What’s the problem with relationships? Why do all of us have problems with them, either trivial or life-crushing? Why is it that we were made so complicated and can’t simply decide who to go out with and let nature work it out for us, the way it works for all other animals in the world.
Well… We did this to ourselves. Men and women are not different just because, we made it happen and now we have to swallow (or spit, depending on individual tastes) and try to work with what we not only did, but keep on doing to feed this insanity.
I have always thought that relationships are abnormally hard. Women don’t understand men and always expect too much of them, inevitably being disappointed and in the end coping with it. Men expect their women to be like goddesses while they get fat and flip channels in the couch.
I won’t even try to get into any specific sex practices or fetishes, things are hard as it is trying to talk about some of these things. I will try to focus in what is universally understood as a “normal” relationship (which, as with “common sense”, is neither “common” or “normal”).
What is in a relationship? Let’s see…
What we have here is two people (a man and a woman, on average) who know each other and start dancing around each other. From this early beginning things can start to go awry. Men tend to be different in courtship than when in an actual relationship, and women fail to see this pattern even after tens of tries (and disappointments). Women on the other hand usually to be like they “would like to be” (instead of being “like the other wants them to be”, as happens with men) when being courted. This means that during courtship it’s common to see a very shy woman going out with a courteus and chivalrous gentleman and, if the relationship ever gives fruit, you’ll see the former flirting around like crazy and the second one growing a belly the size of Iowa while belching in front of the computer while pretending to be a hot, shy model in search of a man.
Men and women are not the same in courtship, on average, as they are in real life. The shock of actually knowing who you’re dating when you get to know him/her can be as much of a disappointment (“uh, okay, so you want to use my pantyhose, you say? And my bra?”) to a delightful discovery (“Hey, where did you learn to do tha… Oooooh”). Although the average is 50% of each we usually only hear of the former because they make the most interesting (and usually, self-loathing) stories and are also, as all bad things in life, the ones we see most readily (almost nobody will answer “great!” consistently when asked how they are, although a LOT of people will start enumerating the problems in their lives, we humans tend to take the good things for granted, as they should, all the while blowing up the bad things to make them fill our “bad news buffer”).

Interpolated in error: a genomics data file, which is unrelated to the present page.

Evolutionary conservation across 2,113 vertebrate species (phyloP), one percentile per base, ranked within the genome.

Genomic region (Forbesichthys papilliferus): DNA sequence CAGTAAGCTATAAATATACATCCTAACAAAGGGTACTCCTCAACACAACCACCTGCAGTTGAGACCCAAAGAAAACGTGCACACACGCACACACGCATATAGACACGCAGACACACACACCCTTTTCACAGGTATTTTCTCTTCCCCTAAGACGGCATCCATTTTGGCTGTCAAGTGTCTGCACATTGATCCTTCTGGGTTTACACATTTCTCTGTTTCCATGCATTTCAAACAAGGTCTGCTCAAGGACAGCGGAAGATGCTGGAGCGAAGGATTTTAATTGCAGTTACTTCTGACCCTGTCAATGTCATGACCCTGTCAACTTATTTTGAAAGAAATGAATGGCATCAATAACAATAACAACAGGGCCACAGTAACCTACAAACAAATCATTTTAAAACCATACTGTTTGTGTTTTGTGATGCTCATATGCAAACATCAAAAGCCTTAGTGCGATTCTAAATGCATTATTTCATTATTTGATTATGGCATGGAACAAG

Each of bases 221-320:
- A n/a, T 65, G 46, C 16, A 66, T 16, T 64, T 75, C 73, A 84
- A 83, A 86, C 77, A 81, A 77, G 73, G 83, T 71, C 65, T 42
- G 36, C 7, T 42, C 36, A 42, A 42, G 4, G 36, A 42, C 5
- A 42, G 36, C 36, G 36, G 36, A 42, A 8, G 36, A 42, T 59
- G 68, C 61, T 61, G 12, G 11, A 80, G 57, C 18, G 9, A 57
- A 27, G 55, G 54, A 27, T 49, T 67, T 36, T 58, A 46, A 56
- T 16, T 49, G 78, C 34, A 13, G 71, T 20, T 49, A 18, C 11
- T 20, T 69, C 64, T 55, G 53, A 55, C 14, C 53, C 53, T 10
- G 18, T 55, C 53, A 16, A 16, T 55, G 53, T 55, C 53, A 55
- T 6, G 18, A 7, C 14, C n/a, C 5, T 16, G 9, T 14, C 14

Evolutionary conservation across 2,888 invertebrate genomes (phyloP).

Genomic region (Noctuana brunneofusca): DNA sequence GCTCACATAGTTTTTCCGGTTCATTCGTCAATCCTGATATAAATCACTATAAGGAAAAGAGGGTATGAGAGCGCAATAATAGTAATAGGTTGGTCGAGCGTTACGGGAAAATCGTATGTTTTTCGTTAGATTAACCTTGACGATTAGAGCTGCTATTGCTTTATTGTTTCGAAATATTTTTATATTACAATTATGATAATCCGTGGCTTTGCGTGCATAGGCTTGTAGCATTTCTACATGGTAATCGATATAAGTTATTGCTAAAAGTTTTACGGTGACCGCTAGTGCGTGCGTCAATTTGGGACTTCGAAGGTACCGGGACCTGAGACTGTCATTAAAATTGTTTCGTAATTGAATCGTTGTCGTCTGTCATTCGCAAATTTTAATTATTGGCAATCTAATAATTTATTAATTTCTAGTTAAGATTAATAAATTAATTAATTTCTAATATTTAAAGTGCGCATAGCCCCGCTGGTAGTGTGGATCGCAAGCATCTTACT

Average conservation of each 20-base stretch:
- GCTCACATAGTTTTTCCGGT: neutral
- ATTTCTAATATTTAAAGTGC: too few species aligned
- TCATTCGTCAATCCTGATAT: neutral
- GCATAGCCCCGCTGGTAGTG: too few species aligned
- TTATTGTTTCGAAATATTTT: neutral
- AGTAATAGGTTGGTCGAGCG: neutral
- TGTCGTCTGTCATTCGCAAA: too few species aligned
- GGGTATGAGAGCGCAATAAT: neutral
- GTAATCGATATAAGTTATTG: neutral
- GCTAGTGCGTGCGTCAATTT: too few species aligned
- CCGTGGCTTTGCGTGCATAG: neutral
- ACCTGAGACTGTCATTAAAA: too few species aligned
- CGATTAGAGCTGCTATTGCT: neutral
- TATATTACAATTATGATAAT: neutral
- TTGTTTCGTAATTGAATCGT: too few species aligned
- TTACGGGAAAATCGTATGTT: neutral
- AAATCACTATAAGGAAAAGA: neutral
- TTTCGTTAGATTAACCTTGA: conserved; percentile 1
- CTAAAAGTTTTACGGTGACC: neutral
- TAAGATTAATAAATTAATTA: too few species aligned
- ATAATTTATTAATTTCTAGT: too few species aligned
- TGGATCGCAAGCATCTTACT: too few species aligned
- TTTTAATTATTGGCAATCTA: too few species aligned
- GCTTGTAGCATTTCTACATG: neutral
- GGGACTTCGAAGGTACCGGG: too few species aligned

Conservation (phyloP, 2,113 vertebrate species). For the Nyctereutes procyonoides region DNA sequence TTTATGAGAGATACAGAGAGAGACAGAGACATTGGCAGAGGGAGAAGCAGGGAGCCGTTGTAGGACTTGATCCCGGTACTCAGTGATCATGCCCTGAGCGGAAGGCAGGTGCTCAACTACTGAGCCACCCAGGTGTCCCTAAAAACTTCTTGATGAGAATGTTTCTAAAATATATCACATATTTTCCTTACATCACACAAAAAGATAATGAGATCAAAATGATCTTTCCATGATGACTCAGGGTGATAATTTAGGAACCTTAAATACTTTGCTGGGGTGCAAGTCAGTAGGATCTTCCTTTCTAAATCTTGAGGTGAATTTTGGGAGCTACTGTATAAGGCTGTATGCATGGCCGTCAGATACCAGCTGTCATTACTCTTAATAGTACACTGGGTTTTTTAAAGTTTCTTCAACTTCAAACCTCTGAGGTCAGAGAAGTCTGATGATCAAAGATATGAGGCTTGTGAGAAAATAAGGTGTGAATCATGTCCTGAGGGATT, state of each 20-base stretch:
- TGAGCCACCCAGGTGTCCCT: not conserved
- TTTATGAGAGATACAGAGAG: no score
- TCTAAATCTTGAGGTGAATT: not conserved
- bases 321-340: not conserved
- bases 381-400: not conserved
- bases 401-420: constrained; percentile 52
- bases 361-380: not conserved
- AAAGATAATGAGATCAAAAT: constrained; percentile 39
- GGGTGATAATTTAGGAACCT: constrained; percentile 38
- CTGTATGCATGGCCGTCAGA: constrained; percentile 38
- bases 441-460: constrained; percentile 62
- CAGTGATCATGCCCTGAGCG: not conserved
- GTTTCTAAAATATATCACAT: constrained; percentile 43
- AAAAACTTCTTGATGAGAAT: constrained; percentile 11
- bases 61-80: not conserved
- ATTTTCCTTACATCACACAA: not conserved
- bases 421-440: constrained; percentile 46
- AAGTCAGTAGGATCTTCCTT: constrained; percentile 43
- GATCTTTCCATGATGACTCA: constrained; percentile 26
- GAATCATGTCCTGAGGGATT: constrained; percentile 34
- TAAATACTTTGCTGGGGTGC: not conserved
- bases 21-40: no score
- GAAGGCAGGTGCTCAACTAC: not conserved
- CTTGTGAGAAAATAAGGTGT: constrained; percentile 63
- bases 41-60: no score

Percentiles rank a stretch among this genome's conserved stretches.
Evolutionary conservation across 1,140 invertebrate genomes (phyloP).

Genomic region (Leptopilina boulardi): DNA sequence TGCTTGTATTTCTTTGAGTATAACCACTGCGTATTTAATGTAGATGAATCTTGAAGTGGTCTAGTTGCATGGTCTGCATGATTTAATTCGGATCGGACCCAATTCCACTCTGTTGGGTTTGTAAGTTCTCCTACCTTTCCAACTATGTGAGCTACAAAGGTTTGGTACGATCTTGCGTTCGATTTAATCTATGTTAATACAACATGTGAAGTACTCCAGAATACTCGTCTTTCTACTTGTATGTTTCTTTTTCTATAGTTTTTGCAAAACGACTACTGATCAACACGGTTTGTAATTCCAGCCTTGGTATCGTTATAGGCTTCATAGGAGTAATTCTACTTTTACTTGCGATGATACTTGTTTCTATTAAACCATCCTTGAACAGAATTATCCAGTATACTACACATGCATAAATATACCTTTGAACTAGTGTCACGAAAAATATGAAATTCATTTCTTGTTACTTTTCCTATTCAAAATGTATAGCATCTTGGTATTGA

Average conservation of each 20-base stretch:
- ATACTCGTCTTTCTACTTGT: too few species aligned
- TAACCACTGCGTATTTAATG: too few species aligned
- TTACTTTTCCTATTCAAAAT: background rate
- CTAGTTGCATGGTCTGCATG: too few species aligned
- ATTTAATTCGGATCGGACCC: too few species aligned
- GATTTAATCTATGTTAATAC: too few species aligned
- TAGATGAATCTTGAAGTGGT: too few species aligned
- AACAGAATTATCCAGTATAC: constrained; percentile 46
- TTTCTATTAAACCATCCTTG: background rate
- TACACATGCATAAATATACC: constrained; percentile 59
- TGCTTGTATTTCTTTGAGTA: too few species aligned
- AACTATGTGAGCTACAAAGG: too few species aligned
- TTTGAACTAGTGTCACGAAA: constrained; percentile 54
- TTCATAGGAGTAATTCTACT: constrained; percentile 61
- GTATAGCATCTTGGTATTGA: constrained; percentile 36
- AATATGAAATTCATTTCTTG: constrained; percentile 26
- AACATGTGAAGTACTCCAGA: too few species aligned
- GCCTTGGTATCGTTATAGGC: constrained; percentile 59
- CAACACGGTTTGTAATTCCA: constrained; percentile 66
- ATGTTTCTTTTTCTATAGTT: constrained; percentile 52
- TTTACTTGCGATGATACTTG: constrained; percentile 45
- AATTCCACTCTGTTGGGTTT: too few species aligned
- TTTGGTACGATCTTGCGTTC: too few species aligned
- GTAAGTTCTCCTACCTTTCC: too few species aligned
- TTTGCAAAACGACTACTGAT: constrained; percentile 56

If couples ever get past the courting part (and it sometimes impresses me we manage to get even that far) and something more serious begins (boyfriend/girlfriend or anything else where you’re acknowledged as having only one partner) then the “revelations” stage kicks in. Things start to be seen in a different light. What before was a “funny quirk” becomes an “annoying habit”. What was a completely innocent tic becomes “that hideous thing you do with your teeth” and so on.
My mother used to tell her friends: “Beware of all the things he’s so different to everyone else about, as those are the very things you will hate in the long run”. This after she got fed up of friends coming up and telling her that their “wonderfully rebellious, free-spirit, candid” boyfriend had suddenly become a “grumpy no-gooder who can’t even consider a serious commitment and blurts out stupiditiy as if he breathed it”. Try breaking that phrase into two separate ones and put them apart a few months and tell me you have never seen anyone convert what where the good things about someone into what becomes the disappointing disadvantages they have to suffer.
I am truly convinced people who are happy, in the long term relationships, are so because they live in a wonderful state of blissful ignorance. They don’t care about their problems because they don’t see them. They just trod along, not blaming anyone for what happens to them (not even themselves, which is the worst kind of blame there could exist) except for, maybe, luck. And they never hold a grudge against luck, they just learn from it.
People who worry about their relationships, if they are happy enough, if the other party is worthy of them (or they are worthy of him/her) are, unadvertendly paving the way for their own failure.
A pool teacher (from whom I never learned any pool, but had good insights in life over a cold beer around 6:00 pm) once was telling me that the mind is so powerful that if you look at the balls in the pool table and for even a moment think you might fail the shot you will surely do. At first this all sounded like metaphysical crap to me, and I told him so.